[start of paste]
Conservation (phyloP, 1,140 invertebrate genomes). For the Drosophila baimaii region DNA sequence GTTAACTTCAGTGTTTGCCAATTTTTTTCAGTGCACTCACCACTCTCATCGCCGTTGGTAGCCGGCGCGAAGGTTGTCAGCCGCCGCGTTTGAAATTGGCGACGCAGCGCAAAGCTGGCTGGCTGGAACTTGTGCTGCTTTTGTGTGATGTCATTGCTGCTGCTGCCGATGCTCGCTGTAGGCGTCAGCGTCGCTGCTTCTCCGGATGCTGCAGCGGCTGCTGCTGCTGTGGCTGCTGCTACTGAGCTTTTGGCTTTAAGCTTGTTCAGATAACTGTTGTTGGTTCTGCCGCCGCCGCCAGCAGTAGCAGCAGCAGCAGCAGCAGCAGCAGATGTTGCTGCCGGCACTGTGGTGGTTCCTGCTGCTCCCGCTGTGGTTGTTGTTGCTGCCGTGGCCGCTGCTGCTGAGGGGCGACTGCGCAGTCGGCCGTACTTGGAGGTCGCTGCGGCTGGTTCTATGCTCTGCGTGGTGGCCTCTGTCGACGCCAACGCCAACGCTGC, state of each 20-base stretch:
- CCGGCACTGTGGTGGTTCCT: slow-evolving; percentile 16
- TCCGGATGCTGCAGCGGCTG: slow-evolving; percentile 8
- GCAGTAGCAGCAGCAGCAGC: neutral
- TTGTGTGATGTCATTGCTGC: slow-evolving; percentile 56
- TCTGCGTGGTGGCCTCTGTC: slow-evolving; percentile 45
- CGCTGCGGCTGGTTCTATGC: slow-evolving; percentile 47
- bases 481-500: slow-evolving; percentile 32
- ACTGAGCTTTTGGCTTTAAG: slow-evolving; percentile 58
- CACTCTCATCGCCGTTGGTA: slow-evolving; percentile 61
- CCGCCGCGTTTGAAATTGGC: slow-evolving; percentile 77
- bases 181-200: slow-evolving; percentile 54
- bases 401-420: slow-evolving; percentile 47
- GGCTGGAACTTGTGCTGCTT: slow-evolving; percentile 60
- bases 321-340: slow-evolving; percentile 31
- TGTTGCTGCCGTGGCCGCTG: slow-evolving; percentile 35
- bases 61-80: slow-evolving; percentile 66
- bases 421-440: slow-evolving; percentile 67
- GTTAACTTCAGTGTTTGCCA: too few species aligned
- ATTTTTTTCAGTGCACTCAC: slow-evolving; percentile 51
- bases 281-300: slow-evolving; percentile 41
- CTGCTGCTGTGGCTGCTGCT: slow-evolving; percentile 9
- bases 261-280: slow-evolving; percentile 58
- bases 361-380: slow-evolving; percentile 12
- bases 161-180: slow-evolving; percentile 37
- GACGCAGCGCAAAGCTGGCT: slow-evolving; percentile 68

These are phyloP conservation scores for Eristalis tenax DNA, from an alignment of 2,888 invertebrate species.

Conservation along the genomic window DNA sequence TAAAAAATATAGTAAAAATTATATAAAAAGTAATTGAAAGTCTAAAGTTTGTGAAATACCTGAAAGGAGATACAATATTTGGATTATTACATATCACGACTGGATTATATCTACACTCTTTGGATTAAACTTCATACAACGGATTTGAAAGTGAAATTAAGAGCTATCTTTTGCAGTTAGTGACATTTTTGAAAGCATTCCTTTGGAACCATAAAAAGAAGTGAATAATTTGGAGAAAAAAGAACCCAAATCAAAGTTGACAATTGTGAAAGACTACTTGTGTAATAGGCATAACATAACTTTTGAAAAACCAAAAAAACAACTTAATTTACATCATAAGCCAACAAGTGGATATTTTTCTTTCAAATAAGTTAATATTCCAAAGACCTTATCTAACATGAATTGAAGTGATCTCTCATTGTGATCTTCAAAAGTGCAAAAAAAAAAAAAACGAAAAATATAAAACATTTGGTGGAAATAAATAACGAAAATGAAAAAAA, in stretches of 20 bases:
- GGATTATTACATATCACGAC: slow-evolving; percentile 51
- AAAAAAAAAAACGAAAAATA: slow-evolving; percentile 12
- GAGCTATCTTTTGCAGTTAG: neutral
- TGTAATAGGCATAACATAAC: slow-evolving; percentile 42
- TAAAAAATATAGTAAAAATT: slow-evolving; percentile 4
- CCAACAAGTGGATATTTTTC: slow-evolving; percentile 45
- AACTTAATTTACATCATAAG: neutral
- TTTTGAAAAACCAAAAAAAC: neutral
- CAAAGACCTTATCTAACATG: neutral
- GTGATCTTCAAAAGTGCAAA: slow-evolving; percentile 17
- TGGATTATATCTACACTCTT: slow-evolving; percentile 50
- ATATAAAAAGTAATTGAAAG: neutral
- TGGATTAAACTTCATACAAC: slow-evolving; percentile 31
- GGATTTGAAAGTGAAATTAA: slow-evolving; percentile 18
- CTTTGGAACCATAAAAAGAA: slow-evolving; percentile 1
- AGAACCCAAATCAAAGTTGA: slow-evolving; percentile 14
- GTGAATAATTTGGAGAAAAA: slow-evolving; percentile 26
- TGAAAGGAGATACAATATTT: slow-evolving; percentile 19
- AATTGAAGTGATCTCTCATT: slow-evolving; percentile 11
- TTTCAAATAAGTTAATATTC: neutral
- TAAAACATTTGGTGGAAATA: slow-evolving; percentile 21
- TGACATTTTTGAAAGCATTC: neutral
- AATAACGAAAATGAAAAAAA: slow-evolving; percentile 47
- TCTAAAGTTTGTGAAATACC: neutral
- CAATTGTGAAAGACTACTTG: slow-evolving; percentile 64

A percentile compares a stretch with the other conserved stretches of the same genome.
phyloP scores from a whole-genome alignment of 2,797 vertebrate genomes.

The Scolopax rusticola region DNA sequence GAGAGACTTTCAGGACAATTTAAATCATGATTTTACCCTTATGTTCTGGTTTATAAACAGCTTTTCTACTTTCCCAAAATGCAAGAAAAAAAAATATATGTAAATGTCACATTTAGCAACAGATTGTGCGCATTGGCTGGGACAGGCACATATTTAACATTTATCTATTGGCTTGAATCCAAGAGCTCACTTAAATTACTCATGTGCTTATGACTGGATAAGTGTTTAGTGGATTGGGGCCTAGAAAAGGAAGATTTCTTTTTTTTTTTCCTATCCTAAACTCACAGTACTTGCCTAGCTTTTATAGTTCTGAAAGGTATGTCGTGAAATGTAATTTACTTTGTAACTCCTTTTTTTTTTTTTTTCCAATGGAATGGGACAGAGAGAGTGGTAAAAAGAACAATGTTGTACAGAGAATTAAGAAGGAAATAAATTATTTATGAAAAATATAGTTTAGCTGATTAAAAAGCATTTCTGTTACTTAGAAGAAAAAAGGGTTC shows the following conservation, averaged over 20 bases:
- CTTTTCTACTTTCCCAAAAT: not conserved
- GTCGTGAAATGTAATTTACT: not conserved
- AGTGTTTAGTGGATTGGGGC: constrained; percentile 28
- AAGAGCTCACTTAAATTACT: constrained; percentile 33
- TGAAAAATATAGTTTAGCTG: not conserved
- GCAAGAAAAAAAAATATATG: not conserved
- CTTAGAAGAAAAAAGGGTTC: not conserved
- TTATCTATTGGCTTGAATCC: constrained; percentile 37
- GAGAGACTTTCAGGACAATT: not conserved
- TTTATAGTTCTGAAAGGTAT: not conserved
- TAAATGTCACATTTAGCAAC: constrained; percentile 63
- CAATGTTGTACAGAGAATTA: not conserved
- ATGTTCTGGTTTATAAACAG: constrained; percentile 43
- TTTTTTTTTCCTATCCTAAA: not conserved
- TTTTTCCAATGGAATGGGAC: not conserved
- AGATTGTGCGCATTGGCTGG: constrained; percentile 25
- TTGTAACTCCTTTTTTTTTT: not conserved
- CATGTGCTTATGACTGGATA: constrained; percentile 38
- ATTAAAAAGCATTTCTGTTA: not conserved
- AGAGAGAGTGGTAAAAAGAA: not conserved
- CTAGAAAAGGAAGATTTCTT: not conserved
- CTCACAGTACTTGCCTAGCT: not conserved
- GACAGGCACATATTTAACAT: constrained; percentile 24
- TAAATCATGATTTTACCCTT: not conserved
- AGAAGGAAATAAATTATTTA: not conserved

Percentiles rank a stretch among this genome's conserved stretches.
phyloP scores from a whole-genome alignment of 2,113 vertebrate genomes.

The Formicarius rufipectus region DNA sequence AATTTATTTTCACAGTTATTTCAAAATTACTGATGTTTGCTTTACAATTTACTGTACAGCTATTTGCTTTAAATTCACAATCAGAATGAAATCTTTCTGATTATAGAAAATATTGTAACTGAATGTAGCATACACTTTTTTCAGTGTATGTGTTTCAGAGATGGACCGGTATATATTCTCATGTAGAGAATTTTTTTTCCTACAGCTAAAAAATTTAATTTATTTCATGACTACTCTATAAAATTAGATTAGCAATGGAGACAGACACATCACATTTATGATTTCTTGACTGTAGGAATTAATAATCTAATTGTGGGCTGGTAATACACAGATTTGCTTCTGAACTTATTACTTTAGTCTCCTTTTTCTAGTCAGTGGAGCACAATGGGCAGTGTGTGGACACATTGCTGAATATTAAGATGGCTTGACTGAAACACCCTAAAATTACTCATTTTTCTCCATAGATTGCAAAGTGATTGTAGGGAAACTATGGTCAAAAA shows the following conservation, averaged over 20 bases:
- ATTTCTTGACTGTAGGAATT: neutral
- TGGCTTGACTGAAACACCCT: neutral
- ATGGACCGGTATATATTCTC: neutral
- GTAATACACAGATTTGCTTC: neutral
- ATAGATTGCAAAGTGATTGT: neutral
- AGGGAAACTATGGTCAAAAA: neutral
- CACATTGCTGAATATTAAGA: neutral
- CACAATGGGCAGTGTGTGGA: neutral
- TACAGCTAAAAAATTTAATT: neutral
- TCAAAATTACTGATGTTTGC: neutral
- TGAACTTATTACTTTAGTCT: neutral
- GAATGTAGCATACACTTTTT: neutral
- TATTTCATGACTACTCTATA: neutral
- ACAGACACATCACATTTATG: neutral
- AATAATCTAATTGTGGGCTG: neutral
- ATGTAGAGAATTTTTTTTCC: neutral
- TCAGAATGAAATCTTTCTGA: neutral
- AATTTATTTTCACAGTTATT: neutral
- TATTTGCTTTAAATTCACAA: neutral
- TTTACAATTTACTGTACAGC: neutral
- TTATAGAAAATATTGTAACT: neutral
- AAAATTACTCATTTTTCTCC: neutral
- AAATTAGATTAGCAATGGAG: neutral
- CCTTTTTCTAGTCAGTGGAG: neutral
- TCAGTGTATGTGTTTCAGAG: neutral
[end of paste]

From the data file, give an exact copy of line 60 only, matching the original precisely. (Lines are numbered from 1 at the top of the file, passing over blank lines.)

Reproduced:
- AAGAGCTCACTTAAATTACT: constrained; percentile 33